For almost 20 years the state has used an interim rule created after the 1999 Forests and Fish Law to establish fish habitat buffers restricting where forestland owners can harvest timber, and that approach to the issue appears not to be going away anytime soon..
Known as the Water Typing Rule, the Forest Practices Board (FPB) since 2014 has sought to replace it with permanent standards using updated data and newer models. However, the process has met with internal disagreements among stakeholders regarding the criteria used to determine whether a body of water constitutes a fish habitat – with health implications for both fish and small forestland owners disproportionately affected by these restrictions.
In November 2019, FPB directed the Water Typing Committee to reexamine a potential habitat break (PHB) spatial analysis, as well as to further study Eastern Washington water data. A year later that work is ongoing, to the point where some FPB members such as Paula Swedeen wonder if a new interim rule is warranted.
“We’re probably not going to have a rule by 2021, and depending on how things go, not have a rule for 2022 water typing season,” she said at the board’s Nov. 12 meeting. She further suggested they “take a serious look at whether or not we need to contemplate a set of interim measures to ensure that resources are being protected as intended.”
Her assessment of the rule’s completion date is shared by Washington Forest Protection Association (WFPA) Senior Director of Forest and Environmental Policy Darin Cramer, a former Adaptive Management Program Administrator for the state Department of Natural Resources (DNR). He told Lens that a new rule by 2021 is unlikely, especially given fiscal restraints. “A tightening state budget is going to add an additional layer of challenge. Some of that work is going to need to be contracted.”
However, Cramer added that the interim rule is already protecting fish habitat and that forestland owners are actively protecting streams beyond where fish are found. “Landowners have been doing that for a long time, and it’s not necessarily spelled out clearly in the rule, but that’s what’s actually happening. The practice of water typing out on the ground is not necessarily the same as what you read in the rulebook under the interim rule.”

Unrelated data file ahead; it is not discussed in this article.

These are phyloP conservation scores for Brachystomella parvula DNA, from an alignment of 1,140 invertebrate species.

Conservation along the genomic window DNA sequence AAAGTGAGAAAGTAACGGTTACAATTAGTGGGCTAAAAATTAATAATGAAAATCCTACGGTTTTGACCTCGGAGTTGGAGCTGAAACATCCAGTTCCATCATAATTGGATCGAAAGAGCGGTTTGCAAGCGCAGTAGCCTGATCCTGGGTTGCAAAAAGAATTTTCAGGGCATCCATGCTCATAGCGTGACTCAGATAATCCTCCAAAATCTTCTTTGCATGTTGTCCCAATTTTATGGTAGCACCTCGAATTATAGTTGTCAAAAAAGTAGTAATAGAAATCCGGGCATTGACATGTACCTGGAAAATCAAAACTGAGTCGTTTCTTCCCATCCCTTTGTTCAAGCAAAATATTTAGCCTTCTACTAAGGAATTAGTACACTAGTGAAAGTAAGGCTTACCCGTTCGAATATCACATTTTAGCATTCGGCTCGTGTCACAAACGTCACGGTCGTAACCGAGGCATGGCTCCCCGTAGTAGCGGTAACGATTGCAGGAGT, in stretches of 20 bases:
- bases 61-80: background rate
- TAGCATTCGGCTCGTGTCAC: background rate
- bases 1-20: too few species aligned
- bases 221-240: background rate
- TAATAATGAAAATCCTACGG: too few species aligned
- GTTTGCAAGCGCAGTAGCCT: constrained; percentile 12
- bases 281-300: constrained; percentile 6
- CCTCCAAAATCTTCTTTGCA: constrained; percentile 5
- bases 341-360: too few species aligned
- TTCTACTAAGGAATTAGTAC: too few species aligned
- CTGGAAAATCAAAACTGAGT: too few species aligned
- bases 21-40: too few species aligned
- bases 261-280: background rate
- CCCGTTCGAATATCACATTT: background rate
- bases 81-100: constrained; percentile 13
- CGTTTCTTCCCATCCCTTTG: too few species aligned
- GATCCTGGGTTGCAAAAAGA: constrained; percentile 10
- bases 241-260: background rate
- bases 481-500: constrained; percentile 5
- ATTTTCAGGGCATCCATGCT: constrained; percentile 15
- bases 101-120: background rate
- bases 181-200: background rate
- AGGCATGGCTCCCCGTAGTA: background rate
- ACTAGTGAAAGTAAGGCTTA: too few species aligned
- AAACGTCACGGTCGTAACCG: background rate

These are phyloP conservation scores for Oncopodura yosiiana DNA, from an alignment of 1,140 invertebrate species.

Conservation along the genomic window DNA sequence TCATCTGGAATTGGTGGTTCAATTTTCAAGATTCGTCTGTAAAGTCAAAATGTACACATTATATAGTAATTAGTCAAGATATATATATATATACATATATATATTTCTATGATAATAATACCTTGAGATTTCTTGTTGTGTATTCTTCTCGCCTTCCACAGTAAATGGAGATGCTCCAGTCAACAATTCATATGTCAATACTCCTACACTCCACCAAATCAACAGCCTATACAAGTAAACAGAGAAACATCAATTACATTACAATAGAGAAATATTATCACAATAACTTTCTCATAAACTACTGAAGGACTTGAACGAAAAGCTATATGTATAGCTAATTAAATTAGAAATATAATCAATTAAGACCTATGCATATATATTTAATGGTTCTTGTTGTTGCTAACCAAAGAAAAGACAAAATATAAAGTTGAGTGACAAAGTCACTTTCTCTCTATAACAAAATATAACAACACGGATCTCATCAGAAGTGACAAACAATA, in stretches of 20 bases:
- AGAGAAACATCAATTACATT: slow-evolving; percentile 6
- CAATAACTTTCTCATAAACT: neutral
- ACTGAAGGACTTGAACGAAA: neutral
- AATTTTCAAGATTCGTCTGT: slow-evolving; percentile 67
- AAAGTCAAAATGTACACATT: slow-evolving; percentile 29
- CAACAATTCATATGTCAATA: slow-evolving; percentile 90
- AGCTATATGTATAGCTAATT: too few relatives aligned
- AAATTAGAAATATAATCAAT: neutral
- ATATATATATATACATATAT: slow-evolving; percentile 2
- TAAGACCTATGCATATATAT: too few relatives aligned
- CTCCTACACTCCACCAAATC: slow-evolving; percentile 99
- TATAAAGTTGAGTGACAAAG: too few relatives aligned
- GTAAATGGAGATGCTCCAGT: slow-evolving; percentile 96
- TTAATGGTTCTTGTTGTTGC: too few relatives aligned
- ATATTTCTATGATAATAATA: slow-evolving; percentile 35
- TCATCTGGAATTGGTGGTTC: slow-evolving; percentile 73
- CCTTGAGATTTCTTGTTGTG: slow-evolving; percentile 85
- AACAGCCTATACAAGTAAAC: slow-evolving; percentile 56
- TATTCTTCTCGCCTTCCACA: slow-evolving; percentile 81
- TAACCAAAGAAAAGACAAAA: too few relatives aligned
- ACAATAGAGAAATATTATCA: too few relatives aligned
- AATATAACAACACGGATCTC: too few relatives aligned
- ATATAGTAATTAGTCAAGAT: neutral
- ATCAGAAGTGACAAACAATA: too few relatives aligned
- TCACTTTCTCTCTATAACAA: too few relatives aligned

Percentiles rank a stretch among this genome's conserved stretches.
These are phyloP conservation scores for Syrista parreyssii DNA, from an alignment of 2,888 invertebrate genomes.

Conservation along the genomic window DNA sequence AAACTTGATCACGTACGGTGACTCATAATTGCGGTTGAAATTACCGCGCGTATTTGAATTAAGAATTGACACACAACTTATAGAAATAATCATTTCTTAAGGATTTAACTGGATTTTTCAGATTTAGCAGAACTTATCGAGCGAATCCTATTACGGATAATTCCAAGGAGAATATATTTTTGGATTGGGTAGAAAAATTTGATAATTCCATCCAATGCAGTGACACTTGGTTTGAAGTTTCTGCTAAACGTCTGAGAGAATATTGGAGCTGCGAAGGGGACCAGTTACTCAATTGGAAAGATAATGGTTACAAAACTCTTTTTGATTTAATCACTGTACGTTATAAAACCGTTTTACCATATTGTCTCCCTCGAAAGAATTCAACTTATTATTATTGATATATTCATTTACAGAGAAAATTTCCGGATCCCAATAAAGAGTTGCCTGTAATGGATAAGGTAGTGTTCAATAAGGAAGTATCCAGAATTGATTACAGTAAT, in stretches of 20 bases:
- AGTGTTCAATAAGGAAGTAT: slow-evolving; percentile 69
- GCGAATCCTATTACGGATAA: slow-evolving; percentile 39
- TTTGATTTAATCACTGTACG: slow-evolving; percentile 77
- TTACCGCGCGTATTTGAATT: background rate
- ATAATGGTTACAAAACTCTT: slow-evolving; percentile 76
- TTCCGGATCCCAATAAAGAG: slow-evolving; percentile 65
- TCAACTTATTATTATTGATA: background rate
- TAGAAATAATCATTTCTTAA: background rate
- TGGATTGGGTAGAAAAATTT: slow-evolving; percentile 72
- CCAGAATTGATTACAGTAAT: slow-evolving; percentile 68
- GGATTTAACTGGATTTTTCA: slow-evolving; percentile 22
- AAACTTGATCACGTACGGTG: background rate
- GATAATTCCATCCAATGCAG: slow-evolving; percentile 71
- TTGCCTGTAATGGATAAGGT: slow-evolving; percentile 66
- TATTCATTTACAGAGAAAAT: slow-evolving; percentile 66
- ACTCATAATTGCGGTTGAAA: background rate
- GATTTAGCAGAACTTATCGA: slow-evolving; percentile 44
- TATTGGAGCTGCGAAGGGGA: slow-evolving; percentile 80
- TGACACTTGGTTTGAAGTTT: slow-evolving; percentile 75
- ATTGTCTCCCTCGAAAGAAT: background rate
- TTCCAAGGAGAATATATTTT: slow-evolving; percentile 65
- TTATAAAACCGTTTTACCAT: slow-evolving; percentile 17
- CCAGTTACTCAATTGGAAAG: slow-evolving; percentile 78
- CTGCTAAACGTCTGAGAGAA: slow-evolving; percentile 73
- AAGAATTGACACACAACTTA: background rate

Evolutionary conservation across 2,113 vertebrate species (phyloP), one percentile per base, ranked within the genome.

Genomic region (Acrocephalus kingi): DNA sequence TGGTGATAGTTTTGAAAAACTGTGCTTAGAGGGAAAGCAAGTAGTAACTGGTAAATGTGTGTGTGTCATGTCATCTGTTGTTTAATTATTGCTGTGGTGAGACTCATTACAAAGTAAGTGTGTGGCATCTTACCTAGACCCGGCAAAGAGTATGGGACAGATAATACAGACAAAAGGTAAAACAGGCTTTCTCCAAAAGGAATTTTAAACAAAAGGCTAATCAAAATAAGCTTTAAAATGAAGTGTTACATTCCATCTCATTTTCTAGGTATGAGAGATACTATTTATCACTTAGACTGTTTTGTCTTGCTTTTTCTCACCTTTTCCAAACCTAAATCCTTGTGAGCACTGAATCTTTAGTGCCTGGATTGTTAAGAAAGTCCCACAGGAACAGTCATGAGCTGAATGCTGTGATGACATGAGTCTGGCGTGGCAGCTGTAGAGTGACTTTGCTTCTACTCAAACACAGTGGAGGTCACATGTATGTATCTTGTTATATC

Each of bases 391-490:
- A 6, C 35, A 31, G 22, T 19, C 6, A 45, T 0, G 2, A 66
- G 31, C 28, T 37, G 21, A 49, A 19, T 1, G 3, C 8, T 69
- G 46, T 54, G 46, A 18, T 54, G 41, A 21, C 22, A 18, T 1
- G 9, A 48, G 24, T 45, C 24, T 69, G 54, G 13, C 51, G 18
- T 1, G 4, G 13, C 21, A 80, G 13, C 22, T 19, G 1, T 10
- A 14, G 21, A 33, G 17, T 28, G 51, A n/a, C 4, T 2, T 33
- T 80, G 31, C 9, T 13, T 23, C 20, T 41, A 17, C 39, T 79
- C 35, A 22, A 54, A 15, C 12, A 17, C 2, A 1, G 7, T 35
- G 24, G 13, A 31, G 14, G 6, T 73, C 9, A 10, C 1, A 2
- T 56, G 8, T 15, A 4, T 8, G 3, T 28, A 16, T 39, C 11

FPB member Tom Nelson also said a new interim rule isn’t needed. “It would have to show some sort of emergency…that I don’t see, quite frankly.”
While the technical aspects of the process are moving forward, FPB member and Washington Department of Fish and Wildlife Conservation Director Jeff Davies noted that “unfortunately it’s the human pieces that may be lagging behind,” adding that important steps need to be taken to avoid a complete restart due to gridlock. “I don’t think anyone is interested in starting over.”
Cramer said the core issue dividing stakeholder is “those of us around the table have different interpretations of what we’re trying to achieve. There’s lot of different interpretations around the table about what ‘fish habitat’ means. How good is ‘good enough’ is in the eye of the beholder, and hard to get to a consensus.”
Ken Miller is a member of the TFW Policy Committee and former president of the Washington Farm Forestry Association. In an Aug. 10 memo to FPB, he argued that the “absence of supporting science has resulted in a polarized TFW (Timber Fish and Wildlife Committee) community, with a wide range of constantly evolving positions being taken due to lack of clarity on the goals, objectives, and performance expectations of the water typing system. This is reflected in the widely varying alternatives being considered by the Forest Practices Board (FPB), and lack of a consistent baseline by which to compare alternatives and assess the costs/benefits of any proposed rule.”
FPB’s next meeting has not been scheduled.